While there is still uncertainty around Brexit, New Zealand companies are encouraged to review all facets of their current business operations to consider the possible implications and plan accordingly. Companies should focus on their employees, contracts and the potential effect of any change in the pound.

People - Brexit may affect your EU or UK employees. Find out some things to consider in this section.

Currency - Brexit may impact your cash flow and budget. Read our advice in this section.

Contracts - Brexit may affect terms and clauses in contracts. In this section you can read some advice on managing and mitigating the risks.

Data - Brexit will change how the UK is classed under data protection rules. Find out more in this section. 


The UK Government has made it clear that free movement between the UK and the EU as it currently exists will come to an end but that EU nationals currently living in the UK will be able to remain immediately post Brexit. 

However, EU citizens who want to remain in the UK beyond the implementation period will need to apply to for settled status. 

Companies are advised to consider:

  • Do we have any EU employees working in the UK or UK employees in the EU?
  • How many in each operation?
  • Do my employees know what next steps to take to register as an EU citizen working in the UK?
  • If you are a large organisation with an intricate supply chain, do we need someone to lead Brexit contingency planning?

The UK Government has created an Employer Toolkit which covers the key details of the EU Settlement Scheme and provides material to support affected employees. 


Over the negotiation period and following the outcome of Brexit, there may be fluctuations in the pound. New Zealand companies are encouraged to seek advice from their banks on managing cash flows and budget.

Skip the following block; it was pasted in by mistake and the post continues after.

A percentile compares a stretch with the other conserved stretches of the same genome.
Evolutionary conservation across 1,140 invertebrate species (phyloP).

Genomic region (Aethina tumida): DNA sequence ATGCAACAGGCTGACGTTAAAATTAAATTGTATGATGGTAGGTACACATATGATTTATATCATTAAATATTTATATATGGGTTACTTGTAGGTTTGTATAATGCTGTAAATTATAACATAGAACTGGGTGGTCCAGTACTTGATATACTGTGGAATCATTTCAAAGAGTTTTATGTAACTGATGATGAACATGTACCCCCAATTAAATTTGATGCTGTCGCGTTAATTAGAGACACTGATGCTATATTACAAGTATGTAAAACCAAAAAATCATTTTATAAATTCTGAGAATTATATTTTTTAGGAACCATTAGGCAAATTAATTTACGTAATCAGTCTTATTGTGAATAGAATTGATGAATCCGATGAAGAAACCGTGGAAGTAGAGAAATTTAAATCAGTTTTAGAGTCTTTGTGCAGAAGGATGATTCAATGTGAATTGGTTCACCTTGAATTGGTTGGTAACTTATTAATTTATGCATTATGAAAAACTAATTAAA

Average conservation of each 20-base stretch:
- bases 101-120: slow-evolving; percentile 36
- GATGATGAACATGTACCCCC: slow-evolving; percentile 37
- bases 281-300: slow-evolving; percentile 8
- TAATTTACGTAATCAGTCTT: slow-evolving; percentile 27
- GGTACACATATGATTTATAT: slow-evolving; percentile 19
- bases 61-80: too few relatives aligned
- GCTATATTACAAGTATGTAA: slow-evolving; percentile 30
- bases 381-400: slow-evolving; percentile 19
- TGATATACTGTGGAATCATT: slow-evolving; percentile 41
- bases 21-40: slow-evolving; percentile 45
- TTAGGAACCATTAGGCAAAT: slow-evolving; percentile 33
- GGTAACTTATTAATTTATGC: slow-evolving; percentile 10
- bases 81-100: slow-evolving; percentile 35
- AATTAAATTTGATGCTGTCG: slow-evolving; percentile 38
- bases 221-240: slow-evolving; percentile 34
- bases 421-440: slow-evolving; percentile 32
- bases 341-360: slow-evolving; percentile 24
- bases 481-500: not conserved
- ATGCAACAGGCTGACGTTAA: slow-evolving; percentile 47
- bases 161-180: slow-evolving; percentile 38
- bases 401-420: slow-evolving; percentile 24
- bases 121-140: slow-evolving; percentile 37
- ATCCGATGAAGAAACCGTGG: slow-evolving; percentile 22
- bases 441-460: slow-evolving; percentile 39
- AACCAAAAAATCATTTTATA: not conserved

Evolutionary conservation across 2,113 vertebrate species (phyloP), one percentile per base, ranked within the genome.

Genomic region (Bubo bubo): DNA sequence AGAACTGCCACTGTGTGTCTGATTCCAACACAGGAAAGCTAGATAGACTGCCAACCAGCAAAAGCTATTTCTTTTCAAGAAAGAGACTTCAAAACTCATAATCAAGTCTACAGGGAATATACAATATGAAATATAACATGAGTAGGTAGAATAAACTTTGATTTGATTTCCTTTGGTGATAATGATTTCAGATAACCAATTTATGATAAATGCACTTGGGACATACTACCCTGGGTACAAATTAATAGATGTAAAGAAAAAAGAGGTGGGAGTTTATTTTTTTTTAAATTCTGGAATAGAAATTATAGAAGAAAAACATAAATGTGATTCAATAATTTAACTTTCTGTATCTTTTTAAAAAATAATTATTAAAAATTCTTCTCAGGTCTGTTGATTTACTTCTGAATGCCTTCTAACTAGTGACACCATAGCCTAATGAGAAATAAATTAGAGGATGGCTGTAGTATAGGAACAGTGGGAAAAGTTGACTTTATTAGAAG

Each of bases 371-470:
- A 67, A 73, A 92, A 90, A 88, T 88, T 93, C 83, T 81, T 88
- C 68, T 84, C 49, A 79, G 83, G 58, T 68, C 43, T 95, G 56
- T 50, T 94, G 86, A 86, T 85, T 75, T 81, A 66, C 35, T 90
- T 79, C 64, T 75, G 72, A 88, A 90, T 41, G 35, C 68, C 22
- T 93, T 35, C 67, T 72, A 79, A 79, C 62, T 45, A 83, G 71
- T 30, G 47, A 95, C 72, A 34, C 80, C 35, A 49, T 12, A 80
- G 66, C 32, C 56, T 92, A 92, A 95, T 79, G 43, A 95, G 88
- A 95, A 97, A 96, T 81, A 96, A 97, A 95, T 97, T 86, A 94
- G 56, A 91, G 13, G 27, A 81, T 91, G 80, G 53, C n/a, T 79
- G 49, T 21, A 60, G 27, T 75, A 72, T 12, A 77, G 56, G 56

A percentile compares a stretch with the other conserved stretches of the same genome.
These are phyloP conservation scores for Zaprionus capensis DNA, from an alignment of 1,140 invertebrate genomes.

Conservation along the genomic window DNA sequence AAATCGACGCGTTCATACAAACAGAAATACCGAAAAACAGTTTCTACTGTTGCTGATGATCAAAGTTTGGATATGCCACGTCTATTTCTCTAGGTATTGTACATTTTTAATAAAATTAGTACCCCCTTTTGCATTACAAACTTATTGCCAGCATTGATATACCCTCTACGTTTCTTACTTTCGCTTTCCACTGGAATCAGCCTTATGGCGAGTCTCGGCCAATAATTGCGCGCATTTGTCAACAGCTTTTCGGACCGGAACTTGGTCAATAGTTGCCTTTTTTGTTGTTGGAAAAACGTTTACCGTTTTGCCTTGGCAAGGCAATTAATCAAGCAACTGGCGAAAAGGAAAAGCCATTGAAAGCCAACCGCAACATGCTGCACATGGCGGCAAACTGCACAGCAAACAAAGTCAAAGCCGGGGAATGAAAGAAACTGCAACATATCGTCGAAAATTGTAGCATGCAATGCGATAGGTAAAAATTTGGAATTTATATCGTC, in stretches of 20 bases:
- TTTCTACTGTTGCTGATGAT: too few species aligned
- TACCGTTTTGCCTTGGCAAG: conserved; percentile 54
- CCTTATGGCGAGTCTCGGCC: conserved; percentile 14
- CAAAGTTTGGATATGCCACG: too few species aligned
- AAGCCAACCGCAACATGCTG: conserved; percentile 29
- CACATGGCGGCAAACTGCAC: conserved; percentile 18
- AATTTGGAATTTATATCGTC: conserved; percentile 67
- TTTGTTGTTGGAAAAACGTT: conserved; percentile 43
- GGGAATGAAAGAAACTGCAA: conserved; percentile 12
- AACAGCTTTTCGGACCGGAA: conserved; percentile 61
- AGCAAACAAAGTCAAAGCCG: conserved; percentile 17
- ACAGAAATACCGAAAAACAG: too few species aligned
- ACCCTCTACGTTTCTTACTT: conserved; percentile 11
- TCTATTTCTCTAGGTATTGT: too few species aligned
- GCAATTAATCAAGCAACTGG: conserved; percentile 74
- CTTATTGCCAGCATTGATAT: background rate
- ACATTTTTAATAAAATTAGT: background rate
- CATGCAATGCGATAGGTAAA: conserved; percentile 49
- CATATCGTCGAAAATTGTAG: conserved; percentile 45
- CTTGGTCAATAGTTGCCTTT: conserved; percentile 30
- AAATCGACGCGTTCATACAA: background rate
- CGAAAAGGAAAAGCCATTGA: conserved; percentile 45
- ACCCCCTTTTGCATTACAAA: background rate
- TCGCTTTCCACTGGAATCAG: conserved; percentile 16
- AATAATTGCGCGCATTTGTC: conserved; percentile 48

A lower pound sterling value will directly impact New Zealand companies that export to the UK. To prepare for any fluctuation in the pound, companies should value what their break-even exchange rate is and consider scenario planning.  

For companies with manufacturing facilities or a presence in the UK, labour costs may increase as a result of currency fluctuations. Companies should quantify any exposure they may face. 

Companies should consider: 

  • What are the cash flow implications to my company of volatility in the exchange rate? 
  • Does my business need to make any plans to mitigate this?


Some current contract terms and clauses may become redundant when the UK leaves the EU. New Zealand companies can begin to manage their risks by reviewing existing contracts that go beyond March 2019.  

UK contracts that refer to EU law may require amendment or renegotiation. Businesses should review whether their contracts make references to the UK as a member state of the EU. 

Reviewing contracts is an important step for financial and related professional services firms because of the high number of cross-border contracts they rely on. 

When reviewing your contracts, companies are encouraged to consider: 

  • Do I have contracts with the EU or the UK? How many? 
  • Do these contracts go beyond March 2019? 
  • Do my contracts refer to the UK as a member of the EU? 
  • Is there a reference to an EU law in the contract that could become redundant following Brexit? 
  • Do I have contracts that rely on the free movement of goods and services between the UK and the EU? 


The General Data Protection Regulation (GDPR) is an EU wide regulation on data protection and privacy for all individuals within the EU and the EEA. After Brexit, the UK will become a ‘third country’ under EU data protection rules. 

New Zealand companies managing EU citizens personal data in the EU can transfer this to New Zealand without any additional precautions under our Data Adequacy Decision. However, additional protections may be needed to transfer personal data from the EU to the UK.  

Companies should consider: 

  • Does my business require personal data to be transferred between the EU and the UK?

The UK Government has released guidance on how data will be protected if there is no deal.

The EU Commission has released guidance on data protection.


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